Austin impounds Lyft drivers’ cars

In this March 12, 2014 photo, passenger Katie Baranyuk, left, and Dara Jenkins, right, a driver for the ride-sharing service Lyft, perform Lyft's trademark fist-bump as they pose for a photo after Baranyuk got a ride from Jenkins to downtown Seattle to meet friends after work. In a fight pitting upstart technology and traditional business, app-based ridesharing firms are fighting with taxi companies for supremacy in the Seattle market. (AP Photo/Ted S. Warren)
In this March 12, 2014 photo, passenger Katie Baranyuk, left, and Dara Jenkins, right, a driver for the ride-sharing service Lyft, perform Lyft's trademark fist-bump as they pose for a photo after Baranyuk got a ride from Jenkins to downtown Seattle to meet friends after work. In a fight pitting upstart technology and traditional business, app-based ridesharing firms are fighting with taxi companies for supremacy in the Seattle market. (AP Photo/Ted S. Warren)

AUSTIN (KXAN) — Two drivers for the popular ridesharing company Lyft were ticketed and had their vehicles impounded Saturday.

The City of Austin reports both Lyft drivers were cited for not having a valid city chauffeur’s license.

According to a statement by the Austin Transportation Department, a chauffeur’s permit is required for any driver who is being paid by a company or passenger for more than the $0.56 per mile Federal Reimbursement rate.

City officials announced Thursday that Lyft drivers could be cited and have their vehicles impounded if caught driving passengers for pay.

“If an unpermitted service provider accepts payment for ground transportation services that is higher than the federal reimbursement rate of 56 cents per mile, then they are in violation of the law,” the city said in statement. “Drivers do not receive a citation unless they actively accept payment, and an officer has witnessed the violation.”

A third driver was also cited for operating without a valid city chauffeur’s license and driving with an invalid license.

Weekend enforcement

The Austin Transportation Department’s Ground Transportation Enforcement Teams work throughout the week citing ground transportation drivers who operate without valid permits.

According to a statement from Lyft, the city conducted a sting operation near the Four Seasons hotel which resulted in the citations and impoundments.

“This weekend, staff from the City of Austin organized a sting operation that resulted in 3 citations and 2 temporary car impounds. In at least one of the cases, staff purposely left cash behind in an effort to entrap a driver. As a reminder, no cash is exchanged as part of the Lyft platform and free ride credits are currently being used for all Lyft rides.”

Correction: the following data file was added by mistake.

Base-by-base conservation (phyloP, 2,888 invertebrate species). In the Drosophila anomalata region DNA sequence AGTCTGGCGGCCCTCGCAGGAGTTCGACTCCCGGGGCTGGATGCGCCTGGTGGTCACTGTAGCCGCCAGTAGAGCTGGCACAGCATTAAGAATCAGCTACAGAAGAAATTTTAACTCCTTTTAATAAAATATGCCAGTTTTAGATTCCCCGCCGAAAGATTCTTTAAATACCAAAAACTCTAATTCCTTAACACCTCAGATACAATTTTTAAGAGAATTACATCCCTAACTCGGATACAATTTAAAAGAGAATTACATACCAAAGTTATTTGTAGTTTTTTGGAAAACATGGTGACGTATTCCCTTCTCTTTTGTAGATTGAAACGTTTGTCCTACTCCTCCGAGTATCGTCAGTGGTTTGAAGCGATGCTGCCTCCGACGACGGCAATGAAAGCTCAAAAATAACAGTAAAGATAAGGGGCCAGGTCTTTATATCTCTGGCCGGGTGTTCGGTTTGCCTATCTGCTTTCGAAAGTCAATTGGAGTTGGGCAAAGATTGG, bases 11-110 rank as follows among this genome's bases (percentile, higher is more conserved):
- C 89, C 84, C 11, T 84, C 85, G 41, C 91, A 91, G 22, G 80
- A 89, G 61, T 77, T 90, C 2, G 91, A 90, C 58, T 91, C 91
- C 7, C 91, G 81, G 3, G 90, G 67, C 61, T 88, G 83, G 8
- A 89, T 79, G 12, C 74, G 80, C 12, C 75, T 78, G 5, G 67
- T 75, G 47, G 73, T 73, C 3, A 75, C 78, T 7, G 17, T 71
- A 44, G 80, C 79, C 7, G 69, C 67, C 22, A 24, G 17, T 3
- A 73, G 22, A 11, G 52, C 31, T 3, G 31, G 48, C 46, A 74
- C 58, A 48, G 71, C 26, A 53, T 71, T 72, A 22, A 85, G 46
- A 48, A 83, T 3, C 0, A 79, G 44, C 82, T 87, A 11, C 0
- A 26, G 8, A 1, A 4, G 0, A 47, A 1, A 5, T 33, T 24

“We responded immediately to provide support and we are also covering the cost of impound fees and any necessary legal assistance. We’re always committed to supporting the Lyft community, especially as we work through challenges at the city levels to help leaders better understand this unique model and the benefit it brings to Austin,” Lyft spokeswoman Katie Dally said in a statement to KXAN News.

Lyft enthusiasm sets record

“Austin’s enthusiasm for Lyft made the Lyft Austin kickoff the biggest launch weekend Lyft has ever had. Our first weekend in Austin shattered all our previous ride records,” Dally said.

The company reports more than 15,000 Austin residents have downloaded the Lyft app.

At odds with the city

“Lyft firmly believes our platform is operating legally, as Austin’s transportation code does not contemplate our peer-to-peer model,” Dally said in the statement. “We look forward to working with policy makers to serve a public that is overwhelmingly embracing ridesharing as a much-needed transportation option in Austin.”

“We’re committed to working with the City of Austin to craft new rules for this new industry, as we’re currently doing successfully in more than sixty cities across the country. Throughout this process, we also commit to standing strong with drivers and passengers every step of the way, fighting any citations, covering “

Thursday, prior to Lyft’s official launch in Austin, the Austin Transportation Department said it is working on a process to establish a pilot program for transportation network companies in Austin.

“The Austin Transportation Department’s role is to enforce the Austin City Code, and as the Code is written today when a driver is paid to provide ground transportation services, the providing company must be permitted and the driver must have chauffeur’s permit.”

ATD reported it had not been contacted by any transportation network companies seeking permitting.

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